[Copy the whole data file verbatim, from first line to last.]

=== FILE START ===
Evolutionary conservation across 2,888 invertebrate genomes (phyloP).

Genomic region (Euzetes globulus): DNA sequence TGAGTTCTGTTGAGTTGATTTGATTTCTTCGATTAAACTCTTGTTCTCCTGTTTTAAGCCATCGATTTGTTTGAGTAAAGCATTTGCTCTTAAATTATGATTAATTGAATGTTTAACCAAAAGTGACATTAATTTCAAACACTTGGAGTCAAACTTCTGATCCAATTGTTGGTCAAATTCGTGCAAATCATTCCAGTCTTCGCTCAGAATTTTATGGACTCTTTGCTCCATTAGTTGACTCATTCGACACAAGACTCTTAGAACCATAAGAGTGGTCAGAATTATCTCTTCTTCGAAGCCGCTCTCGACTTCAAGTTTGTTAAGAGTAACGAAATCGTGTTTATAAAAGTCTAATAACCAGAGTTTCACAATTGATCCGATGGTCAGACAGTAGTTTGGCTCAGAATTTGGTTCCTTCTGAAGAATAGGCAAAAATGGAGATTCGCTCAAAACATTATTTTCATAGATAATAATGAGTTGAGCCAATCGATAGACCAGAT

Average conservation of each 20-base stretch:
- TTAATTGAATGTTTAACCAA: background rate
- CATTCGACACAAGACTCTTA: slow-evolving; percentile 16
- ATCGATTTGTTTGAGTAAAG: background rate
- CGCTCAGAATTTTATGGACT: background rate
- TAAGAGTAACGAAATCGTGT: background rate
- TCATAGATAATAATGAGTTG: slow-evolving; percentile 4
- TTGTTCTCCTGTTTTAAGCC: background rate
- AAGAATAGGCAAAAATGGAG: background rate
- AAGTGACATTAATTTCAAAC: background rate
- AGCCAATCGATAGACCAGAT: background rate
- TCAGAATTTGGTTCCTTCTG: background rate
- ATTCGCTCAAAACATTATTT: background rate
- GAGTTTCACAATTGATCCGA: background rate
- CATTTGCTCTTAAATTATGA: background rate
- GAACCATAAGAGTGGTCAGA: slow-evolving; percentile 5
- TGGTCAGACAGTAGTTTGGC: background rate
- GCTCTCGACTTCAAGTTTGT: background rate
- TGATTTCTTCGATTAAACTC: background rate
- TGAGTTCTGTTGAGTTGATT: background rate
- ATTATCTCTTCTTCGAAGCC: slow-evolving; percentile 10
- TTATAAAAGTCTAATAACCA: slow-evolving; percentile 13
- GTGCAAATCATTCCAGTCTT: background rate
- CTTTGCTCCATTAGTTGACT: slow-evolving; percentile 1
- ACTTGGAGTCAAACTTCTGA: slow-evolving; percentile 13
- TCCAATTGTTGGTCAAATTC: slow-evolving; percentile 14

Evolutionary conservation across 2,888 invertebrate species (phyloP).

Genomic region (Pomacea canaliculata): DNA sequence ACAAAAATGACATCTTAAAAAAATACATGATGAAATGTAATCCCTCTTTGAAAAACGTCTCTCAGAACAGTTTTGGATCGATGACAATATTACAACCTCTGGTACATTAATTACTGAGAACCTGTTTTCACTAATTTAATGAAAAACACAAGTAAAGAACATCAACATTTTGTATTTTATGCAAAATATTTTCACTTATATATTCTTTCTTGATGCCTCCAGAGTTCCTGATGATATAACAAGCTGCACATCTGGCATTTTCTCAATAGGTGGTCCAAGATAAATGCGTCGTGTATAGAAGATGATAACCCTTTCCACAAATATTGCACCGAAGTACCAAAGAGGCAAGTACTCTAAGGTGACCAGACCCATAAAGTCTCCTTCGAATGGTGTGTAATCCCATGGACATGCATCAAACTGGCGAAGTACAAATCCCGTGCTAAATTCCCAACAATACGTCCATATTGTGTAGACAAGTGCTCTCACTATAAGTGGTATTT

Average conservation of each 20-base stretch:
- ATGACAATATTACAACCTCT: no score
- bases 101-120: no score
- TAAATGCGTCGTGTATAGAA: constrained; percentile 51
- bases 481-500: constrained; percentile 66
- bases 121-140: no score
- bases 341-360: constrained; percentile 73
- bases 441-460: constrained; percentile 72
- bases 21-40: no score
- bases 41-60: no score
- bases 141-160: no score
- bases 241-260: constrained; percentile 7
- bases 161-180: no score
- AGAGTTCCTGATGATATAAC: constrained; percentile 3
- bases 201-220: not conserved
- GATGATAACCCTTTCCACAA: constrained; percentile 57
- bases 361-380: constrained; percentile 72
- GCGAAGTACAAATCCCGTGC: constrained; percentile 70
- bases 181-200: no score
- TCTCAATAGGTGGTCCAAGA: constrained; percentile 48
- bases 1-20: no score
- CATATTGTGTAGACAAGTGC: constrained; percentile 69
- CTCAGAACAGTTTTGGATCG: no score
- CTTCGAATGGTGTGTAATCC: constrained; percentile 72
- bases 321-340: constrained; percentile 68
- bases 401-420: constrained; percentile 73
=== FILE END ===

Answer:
Evolutionary conservation across 2,888 invertebrate genomes (phyloP).

Genomic region (Euzetes globulus): DNA sequence TGAGTTCTGTTGAGTTGATTTGATTTCTTCGATTAAACTCTTGTTCTCCTGTTTTAAGCCATCGATTTGTTTGAGTAAAGCATTTGCTCTTAAATTATGATTAATTGAATGTTTAACCAAAAGTGACATTAATTTCAAACACTTGGAGTCAAACTTCTGATCCAATTGTTGGTCAAATTCGTGCAAATCATTCCAGTCTTCGCTCAGAATTTTATGGACTCTTTGCTCCATTAGTTGACTCATTCGACACAAGACTCTTAGAACCATAAGAGTGGTCAGAATTATCTCTTCTTCGAAGCCGCTCTCGACTTCAAGTTTGTTAAGAGTAACGAAATCGTGTTTATAAAAGTCTAATAACCAGAGTTTCACAATTGATCCGATGGTCAGACAGTAGTTTGGCTCAGAATTTGGTTCCTTCTGAAGAATAGGCAAAAATGGAGATTCGCTCAAAACATTATTTTCATAGATAATAATGAGTTGAGCCAATCGATAGACCAGAT

Average conservation of each 20-base stretch:
- TTAATTGAATGTTTAACCAA: background rate
- CATTCGACACAAGACTCTTA: slow-evolving; percentile 16
- ATCGATTTGTTTGAGTAAAG: background rate
- CGCTCAGAATTTTATGGACT: background rate
- TAAGAGTAACGAAATCGTGT: background rate
- TCATAGATAATAATGAGTTG: slow-evolving; percentile 4
- TTGTTCTCCTGTTTTAAGCC: background rate
- AAGAATAGGCAAAAATGGAG: background rate
- AAGTGACATTAATTTCAAAC: background rate
- AGCCAATCGATAGACCAGAT: background rate
- TCAGAATTTGGTTCCTTCTG: background rate
- ATTCGCTCAAAACATTATTT: background rate
- GAGTTTCACAATTGATCCGA: background rate
- CATTTGCTCTTAAATTATGA: background rate
- GAACCATAAGAGTGGTCAGA: slow-evolving; percentile 5
- TGGTCAGACAGTAGTTTGGC: background rate
- GCTCTCGACTTCAAGTTTGT: background rate
- TGATTTCTTCGATTAAACTC: background rate
- TGAGTTCTGTTGAGTTGATT: background rate
- ATTATCTCTTCTTCGAAGCC: slow-evolving; percentile 10
- TTATAAAAGTCTAATAACCA: slow-evolving; percentile 13
- GTGCAAATCATTCCAGTCTT: background rate
- CTTTGCTCCATTAGTTGACT: slow-evolving; percentile 1
- ACTTGGAGTCAAACTTCTGA: slow-evolving; percentile 13
- TCCAATTGTTGGTCAAATTC: slow-evolving; percentile 14

Evolutionary conservation across 2,888 invertebrate species (phyloP).

Genomic region (Pomacea canaliculata): DNA sequence ACAAAAATGACATCTTAAAAAAATACATGATGAAATGTAATCCCTCTTTGAAAAACGTCTCTCAGAACAGTTTTGGATCGATGACAATATTACAACCTCTGGTACATTAATTACTGAGAACCTGTTTTCACTAATTTAATGAAAAACACAAGTAAAGAACATCAACATTTTGTATTTTATGCAAAATATTTTCACTTATATATTCTTTCTTGATGCCTCCAGAGTTCCTGATGATATAACAAGCTGCACATCTGGCATTTTCTCAATAGGTGGTCCAAGATAAATGCGTCGTGTATAGAAGATGATAACCCTTTCCACAAATATTGCACCGAAGTACCAAAGAGGCAAGTACTCTAAGGTGACCAGACCCATAAAGTCTCCTTCGAATGGTGTGTAATCCCATGGACATGCATCAAACTGGCGAAGTACAAATCCCGTGCTAAATTCCCAACAATACGTCCATATTGTGTAGACAAGTGCTCTCACTATAAGTGGTATTT

Average conservation of each 20-base stretch:
- ATGACAATATTACAACCTCT: no score
- bases 101-120: no score
- TAAATGCGTCGTGTATAGAA: constrained; percentile 51
- bases 481-500: constrained; percentile 66
- bases 121-140: no score
- bases 341-360: constrained; percentile 73
- bases 441-460: constrained; percentile 72
- bases 21-40: no score
- bases 41-60: no score
- bases 141-160: no score
- bases 241-260: constrained; percentile 7
- bases 161-180: no score
- AGAGTTCCTGATGATATAAC: constrained; percentile 3
- bases 201-220: not conserved
- GATGATAACCCTTTCCACAA: constrained; percentile 57
- bases 361-380: constrained; percentile 72
- GCGAAGTACAAATCCCGTGC: constrained; percentile 70
- bases 181-200: no score
- TCTCAATAGGTGGTCCAAGA: constrained; percentile 48
- bases 1-20: no score
- CATATTGTGTAGACAAGTGC: constrained; percentile 69
- CTCAGAACAGTTTTGGATCG: no score
- CTTCGAATGGTGTGTAATCC: constrained; percentile 72
- bases 321-340: constrained; percentile 68
- bases 401-420: constrained; percentile 73